Staying in contact
with customers and prospects helps generate new business and new customers.
Many organizations, from office supply companies to book stores to banks
use newsletters as a reason and a means to communicate with these groups.
If you watch your mailbox, you will probably find several newsletters
from your vendors and those that want to be your vendors. Here are some
ideas to help you evaluate whether a newsletter should be part of your
A newsletter keeps your name in front of potential buyers. Most buy decisions
are made on the customer's timetable and if your company can have a presence
at that buying instant you are more likely to be considered. In addition,
a consistent stream of newsletters helps to build awareness with potential
buyers so they think of your company when they are ready to make a buy
The newsletter's content should be relevant to the reader. A newsletter
filled with product promotion messages is perceived as just more advertising.
A newsletter that includes information that can help the reader accomplish
his/her goals is perceived as useful education. It often seems that the
most effective newsletters are a combination of the sender's marketing
messages, ideas for the reader and general comments. An example would
be a newsletter from a local bookstore telling of a book signing, reviews
of a couple of books and observations on the use of electronic books.
Newsletters do not have to be glossy, four color, eight page documents.
They should look neat, but the content should be the focus. Many software
programs have templates that can make the preparation easy. You may find
that a single two-sided page can be effective. If you need a more polished
newsletter, advertising agencies or free-lance designers can be used.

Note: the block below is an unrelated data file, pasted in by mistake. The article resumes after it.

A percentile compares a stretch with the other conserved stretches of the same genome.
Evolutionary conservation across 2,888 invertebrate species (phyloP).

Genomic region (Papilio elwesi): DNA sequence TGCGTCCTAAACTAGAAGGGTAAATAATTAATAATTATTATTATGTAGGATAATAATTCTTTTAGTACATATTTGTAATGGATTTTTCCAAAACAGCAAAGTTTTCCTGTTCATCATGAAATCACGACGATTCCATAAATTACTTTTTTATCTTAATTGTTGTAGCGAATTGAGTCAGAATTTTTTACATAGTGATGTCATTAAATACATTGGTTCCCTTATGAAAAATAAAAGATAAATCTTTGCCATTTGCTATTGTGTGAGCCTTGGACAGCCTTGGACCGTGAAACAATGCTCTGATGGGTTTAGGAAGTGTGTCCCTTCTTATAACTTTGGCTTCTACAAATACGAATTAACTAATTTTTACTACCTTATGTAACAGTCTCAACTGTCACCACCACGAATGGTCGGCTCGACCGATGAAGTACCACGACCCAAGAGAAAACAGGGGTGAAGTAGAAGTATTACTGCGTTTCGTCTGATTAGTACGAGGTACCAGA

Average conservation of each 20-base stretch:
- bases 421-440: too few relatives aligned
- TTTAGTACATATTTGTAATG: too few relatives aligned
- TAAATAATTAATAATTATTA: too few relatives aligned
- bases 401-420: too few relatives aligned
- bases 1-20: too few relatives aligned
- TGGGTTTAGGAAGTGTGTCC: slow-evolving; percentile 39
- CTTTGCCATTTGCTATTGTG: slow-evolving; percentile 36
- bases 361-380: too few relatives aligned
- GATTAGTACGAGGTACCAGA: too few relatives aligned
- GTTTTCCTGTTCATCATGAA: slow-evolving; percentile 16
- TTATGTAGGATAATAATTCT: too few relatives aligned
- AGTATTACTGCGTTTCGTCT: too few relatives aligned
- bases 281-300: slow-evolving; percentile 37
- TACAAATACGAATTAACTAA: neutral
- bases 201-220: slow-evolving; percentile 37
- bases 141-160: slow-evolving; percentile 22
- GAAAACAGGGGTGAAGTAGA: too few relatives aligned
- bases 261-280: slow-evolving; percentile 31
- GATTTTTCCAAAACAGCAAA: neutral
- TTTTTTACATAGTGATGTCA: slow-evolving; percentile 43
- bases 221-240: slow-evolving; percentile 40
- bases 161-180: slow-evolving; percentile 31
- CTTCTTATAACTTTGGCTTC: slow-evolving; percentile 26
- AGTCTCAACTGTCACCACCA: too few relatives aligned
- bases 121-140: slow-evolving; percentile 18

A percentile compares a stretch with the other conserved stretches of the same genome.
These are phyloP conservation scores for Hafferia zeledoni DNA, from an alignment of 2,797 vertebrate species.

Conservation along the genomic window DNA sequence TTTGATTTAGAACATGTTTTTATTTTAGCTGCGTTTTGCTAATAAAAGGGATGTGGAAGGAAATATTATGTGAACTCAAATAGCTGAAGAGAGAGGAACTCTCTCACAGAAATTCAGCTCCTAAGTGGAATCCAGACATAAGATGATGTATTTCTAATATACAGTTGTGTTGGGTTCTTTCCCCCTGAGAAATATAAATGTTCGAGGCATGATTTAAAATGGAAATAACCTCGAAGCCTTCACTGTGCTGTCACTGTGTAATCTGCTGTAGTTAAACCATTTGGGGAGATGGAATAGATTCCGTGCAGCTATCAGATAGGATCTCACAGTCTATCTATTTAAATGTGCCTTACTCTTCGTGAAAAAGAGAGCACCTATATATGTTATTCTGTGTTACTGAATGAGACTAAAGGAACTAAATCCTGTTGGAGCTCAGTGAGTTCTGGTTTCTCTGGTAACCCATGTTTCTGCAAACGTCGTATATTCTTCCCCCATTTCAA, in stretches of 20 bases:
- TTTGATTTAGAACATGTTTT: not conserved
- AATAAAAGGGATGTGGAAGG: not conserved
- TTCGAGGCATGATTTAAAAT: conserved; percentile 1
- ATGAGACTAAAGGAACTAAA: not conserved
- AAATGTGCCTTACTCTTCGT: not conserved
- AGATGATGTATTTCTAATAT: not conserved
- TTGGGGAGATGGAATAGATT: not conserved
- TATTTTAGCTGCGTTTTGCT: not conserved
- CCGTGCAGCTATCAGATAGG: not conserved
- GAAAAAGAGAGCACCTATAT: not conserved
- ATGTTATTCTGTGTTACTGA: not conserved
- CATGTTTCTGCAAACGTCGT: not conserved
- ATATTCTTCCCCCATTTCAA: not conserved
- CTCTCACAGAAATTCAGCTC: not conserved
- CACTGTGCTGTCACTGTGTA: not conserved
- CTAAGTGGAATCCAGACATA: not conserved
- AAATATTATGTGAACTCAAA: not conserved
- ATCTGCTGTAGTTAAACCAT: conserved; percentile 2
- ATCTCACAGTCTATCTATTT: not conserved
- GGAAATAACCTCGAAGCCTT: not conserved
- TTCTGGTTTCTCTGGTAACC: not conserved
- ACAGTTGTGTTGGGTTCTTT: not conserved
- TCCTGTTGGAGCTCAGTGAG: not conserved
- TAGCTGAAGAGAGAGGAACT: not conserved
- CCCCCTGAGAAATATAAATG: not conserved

Often the hardest and most dreaded process is getting the newsletter sent
to the right people at a reasonable cost. Certainly you should include
your existing customers and any prospects you have. You may want to consider
buying a mailing list to supplement your contacts. You can check the Yellow
Pages under "List Brokers" and select based on location or other
criteria the broker can help you with. Another source of names can be
trade association lists if you primarily sell to businesses in a certain
industry. If you have a retail business, you may want copies available
for shoppers to take.
If you end up with
a large list, you may want to use a mailing service and have the newsletter
sent using bulk rate postage. Usually you need over 300 to qualify for
the lower rates and many mailing services want at least 1000. You can
probably save about 15 cents on postage with bulk postage rates. You should
compare your postage savings with the cost of the mailing service.
A newsletter marketing effort takes time and work. The effectiveness of
this type of marketing tends to improve the more you do. You may want
to consider committing to four quarterly mailings to give it time to work.
If a newsletter marketing
program seems like a good idea, start saving newsletters you get from
others. You should be able to see what makes sense and what does not.